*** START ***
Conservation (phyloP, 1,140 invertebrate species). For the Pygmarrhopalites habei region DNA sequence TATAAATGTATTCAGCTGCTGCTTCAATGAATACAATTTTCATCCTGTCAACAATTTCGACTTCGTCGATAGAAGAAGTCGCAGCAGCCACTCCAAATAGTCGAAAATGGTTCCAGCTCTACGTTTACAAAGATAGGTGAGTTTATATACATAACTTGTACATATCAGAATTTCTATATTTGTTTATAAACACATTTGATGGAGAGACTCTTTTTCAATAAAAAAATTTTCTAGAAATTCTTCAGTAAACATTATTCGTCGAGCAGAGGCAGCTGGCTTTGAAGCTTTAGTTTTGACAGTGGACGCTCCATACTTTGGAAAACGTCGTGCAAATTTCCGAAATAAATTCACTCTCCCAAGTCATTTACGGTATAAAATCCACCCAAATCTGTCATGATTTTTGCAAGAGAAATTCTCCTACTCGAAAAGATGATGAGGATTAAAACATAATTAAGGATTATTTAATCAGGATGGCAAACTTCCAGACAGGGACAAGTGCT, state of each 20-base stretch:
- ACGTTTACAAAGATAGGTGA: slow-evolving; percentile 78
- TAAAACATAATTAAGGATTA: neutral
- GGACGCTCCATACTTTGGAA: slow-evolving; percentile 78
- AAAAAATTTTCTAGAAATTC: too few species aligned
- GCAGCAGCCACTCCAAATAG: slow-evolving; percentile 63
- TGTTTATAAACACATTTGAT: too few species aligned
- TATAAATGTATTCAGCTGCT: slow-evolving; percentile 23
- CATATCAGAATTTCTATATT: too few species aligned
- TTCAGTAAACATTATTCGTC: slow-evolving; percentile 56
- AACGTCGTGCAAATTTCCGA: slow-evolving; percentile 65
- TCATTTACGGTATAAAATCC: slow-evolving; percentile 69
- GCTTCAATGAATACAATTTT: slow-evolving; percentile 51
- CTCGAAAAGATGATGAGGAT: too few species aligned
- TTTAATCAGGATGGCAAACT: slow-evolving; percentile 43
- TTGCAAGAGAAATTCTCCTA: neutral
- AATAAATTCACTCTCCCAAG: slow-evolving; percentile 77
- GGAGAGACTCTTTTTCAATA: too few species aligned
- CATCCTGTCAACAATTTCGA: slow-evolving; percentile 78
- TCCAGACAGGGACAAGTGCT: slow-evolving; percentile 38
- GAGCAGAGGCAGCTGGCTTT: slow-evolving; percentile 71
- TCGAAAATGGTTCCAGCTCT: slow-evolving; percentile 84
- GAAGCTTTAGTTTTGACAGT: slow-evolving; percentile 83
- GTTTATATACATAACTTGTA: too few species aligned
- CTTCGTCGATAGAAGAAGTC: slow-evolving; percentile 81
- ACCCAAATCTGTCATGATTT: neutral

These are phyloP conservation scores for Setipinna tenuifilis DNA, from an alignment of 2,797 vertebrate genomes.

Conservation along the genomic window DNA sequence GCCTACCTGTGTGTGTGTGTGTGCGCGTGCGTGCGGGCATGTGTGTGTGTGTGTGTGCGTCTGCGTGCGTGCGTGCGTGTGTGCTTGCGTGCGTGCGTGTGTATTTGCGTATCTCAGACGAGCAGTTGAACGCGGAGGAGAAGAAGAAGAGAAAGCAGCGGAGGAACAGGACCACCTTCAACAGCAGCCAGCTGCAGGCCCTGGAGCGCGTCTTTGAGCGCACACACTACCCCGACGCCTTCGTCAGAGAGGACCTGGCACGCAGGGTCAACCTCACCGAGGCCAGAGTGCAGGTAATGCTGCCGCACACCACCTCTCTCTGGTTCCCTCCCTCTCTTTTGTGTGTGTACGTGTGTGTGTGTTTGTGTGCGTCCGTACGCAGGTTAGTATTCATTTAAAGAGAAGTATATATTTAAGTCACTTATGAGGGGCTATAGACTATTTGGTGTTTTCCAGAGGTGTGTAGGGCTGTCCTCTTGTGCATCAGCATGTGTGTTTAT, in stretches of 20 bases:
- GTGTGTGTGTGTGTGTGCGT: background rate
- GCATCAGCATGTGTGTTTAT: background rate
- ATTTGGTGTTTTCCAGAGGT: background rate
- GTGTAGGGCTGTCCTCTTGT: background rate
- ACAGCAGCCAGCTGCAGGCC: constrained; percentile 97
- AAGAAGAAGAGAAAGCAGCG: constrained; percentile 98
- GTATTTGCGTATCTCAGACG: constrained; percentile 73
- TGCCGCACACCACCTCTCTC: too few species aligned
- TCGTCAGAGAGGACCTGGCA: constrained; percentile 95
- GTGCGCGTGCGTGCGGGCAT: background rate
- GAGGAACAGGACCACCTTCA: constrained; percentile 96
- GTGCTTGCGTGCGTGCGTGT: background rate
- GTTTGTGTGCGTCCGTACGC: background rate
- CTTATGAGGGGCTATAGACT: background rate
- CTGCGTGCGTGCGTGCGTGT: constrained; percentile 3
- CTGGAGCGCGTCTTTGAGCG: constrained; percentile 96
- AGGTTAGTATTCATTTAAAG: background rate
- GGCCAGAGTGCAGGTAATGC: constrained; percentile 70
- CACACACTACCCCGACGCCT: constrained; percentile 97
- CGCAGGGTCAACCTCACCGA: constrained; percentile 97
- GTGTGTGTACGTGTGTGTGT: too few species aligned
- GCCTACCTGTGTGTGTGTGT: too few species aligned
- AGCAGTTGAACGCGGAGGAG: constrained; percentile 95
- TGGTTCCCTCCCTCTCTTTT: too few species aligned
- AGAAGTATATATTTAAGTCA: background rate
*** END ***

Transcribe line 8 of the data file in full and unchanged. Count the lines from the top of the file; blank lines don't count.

- TATAAATGTATTCAGCTGCT: slow-evolving; percentile 23